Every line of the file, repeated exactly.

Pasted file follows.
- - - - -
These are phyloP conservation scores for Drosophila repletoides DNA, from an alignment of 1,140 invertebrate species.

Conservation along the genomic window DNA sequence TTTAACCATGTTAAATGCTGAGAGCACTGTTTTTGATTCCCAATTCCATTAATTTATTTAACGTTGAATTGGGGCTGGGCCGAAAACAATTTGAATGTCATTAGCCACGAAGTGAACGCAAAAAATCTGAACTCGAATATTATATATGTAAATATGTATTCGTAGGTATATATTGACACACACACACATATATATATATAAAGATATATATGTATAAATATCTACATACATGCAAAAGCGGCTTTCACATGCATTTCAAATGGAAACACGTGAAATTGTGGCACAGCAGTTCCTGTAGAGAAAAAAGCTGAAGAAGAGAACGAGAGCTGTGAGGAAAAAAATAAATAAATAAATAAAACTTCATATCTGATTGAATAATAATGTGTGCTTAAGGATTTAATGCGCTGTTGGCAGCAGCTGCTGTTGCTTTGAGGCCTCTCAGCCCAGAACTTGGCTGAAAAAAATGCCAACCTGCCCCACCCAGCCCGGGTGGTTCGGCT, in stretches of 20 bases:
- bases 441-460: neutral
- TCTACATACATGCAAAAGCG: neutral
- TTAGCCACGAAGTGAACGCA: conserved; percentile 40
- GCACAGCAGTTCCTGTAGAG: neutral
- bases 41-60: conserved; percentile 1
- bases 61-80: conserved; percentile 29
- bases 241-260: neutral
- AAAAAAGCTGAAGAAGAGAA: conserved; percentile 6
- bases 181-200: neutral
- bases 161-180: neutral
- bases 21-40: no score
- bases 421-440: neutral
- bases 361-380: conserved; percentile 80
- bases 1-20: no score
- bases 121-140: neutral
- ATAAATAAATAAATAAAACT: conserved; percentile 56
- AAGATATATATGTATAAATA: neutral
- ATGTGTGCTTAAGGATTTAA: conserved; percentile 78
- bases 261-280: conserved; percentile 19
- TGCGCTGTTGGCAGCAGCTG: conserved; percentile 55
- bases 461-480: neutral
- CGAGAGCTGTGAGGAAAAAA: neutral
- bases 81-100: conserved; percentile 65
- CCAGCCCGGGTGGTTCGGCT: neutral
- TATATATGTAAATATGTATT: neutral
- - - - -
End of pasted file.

These are phyloP conservation scores for Drosophila repletoides DNA, from an alignment of 1,140 invertebrate species.

Conservation along the genomic window DNA sequence TTTAACCATGTTAAATGCTGAGAGCACTGTTTTTGATTCCCAATTCCATTAATTTATTTAACGTTGAATTGGGGCTGGGCCGAAAACAATTTGAATGTCATTAGCCACGAAGTGAACGCAAAAAATCTGAACTCGAATATTATATATGTAAATATGTATTCGTAGGTATATATTGACACACACACACATATATATATATAAAGATATATATGTATAAATATCTACATACATGCAAAAGCGGCTTTCACATGCATTTCAAATGGAAACACGTGAAATTGTGGCACAGCAGTTCCTGTAGAGAAAAAAGCTGAAGAAGAGAACGAGAGCTGTGAGGAAAAAAATAAATAAATAAATAAAACTTCATATCTGATTGAATAATAATGTGTGCTTAAGGATTTAATGCGCTGTTGGCAGCAGCTGCTGTTGCTTTGAGGCCTCTCAGCCCAGAACTTGGCTGAAAAAAATGCCAACCTGCCCCACCCAGCCCGGGTGGTTCGGCT, in stretches of 20 bases:
- bases 441-460: neutral
- TCTACATACATGCAAAAGCG: neutral
- TTAGCCACGAAGTGAACGCA: conserved; percentile 40
- GCACAGCAGTTCCTGTAGAG: neutral
- bases 41-60: conserved; percentile 1
- bases 61-80: conserved; percentile 29
- bases 241-260: neutral
- AAAAAAGCTGAAGAAGAGAA: conserved; percentile 6
- bases 181-200: neutral
- bases 161-180: neutral
- bases 21-40: no score
- bases 421-440: neutral
- bases 361-380: conserved; percentile 80
- bases 1-20: no score
- bases 121-140: neutral
- ATAAATAAATAAATAAAACT: conserved; percentile 56
- AAGATATATATGTATAAATA: neutral
- ATGTGTGCTTAAGGATTTAA: conserved; percentile 78
- bases 261-280: conserved; percentile 19
- TGCGCTGTTGGCAGCAGCTG: conserved; percentile 55
- bases 461-480: neutral
- CGAGAGCTGTGAGGAAAAAA: neutral
- bases 81-100: conserved; percentile 65
- CCAGCCCGGGTGGTTCGGCT: neutral
- TATATATGTAAATATGTATT: neutral